florist , bee keeper , farmer , poultry rais
er , almost anything where I could use
my odd hours and moments. A young
| Ixiend of mine who has been practicing
medicine for five years , has more than
made a living for himself and family in
The advantage of some of these
minor industries is that they take up
comparatively little additional' room
on one's place , the returns are quick
and the labor is light. It is by no
xreaus inconvenient to have a few dollars
lars coming in here and there at inter
nals , , and the advantages of having
something to fall back on in case of
mexgency , need not be discussed. A
"beginner in law has taken up a branch
of engraving , and when clients do not
< scme , casb does , for his work is care
ful and painstaking , and therefore
commands a good price. As for a 'd-
irlsing any young man to devote him
self exclusively to one thing I must
Irankly say that I do not see how he
can get along through the years when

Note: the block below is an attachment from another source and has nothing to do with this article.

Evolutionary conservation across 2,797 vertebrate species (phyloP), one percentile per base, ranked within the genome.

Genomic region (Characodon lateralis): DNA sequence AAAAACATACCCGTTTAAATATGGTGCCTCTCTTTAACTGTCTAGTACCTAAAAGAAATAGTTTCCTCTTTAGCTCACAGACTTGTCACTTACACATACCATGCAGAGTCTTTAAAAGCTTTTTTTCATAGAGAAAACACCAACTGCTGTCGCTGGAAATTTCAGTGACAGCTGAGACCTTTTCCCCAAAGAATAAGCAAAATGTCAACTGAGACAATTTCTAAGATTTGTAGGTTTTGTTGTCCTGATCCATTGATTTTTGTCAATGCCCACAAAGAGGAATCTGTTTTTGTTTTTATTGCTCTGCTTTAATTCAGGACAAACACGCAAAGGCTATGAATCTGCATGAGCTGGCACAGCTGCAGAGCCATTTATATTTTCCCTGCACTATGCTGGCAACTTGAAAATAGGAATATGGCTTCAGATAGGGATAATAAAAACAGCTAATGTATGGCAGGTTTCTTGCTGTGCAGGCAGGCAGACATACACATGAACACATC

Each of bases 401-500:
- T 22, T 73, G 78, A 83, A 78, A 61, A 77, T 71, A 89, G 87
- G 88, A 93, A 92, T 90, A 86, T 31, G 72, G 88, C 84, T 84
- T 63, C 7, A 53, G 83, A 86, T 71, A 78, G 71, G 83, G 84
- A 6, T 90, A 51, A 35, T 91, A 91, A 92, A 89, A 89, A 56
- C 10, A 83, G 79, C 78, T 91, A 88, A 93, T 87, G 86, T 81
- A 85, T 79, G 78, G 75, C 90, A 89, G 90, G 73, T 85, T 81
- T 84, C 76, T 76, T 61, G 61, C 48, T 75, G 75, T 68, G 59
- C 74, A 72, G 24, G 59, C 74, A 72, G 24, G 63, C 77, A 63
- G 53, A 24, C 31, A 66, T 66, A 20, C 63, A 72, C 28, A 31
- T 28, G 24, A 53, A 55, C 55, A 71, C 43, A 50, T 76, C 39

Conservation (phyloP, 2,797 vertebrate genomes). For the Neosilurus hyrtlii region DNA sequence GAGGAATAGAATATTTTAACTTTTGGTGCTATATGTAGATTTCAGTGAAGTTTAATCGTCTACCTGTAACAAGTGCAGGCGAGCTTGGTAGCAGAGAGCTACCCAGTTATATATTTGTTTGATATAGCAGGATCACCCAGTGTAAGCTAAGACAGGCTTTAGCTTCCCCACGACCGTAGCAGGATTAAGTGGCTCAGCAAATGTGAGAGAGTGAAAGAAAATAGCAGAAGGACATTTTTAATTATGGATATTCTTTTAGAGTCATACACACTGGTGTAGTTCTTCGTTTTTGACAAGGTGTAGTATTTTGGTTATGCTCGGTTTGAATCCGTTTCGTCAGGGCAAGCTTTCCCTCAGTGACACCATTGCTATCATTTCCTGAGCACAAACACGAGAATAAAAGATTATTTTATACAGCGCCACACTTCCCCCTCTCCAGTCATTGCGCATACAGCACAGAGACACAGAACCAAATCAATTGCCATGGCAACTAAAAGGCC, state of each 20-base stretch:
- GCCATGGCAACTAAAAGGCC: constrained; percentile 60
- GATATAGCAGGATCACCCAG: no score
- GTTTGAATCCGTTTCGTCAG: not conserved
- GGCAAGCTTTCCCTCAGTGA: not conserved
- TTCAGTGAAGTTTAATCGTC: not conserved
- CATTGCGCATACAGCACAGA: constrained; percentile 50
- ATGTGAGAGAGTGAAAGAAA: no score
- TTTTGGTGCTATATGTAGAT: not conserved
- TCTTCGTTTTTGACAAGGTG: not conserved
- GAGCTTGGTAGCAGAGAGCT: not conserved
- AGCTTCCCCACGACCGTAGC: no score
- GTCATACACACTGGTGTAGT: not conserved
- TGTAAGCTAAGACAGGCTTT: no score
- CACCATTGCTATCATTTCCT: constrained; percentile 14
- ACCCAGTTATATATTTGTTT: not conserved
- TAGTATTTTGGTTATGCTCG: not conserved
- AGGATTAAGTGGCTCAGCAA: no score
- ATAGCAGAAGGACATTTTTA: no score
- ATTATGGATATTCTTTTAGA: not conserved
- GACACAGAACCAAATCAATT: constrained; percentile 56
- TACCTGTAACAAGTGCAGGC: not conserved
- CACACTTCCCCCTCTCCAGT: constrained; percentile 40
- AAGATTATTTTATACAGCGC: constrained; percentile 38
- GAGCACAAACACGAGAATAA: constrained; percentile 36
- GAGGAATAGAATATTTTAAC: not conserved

"bis business is coming to him unless
be ias means for his running expenses.
He must live well and make a reason
ably good appearance.
It- has been said that no man could
do two things % well. That may be , but
it depends altogether on what the two
things are. He could not handle two
• Jearned professions probably , but he
• certainly might take up a simple busi
ness and carry it on while pursuing his
studies or establishing himself in the
-work of his life.
, .It Is of the utmost value to any per-
? . : on who * pursues a business that re
quires mental effort to be free from
-the bandicap of extremely limited
-arams. One does much better work
when unhampered by the dread of debt
or the consciousness that at any mo
ment a creditor may loom up and dis
tract atteption that is needed for other
things. N. S. Stowell in N.w York
Ledger.i . *
Trlnls of Authorship ,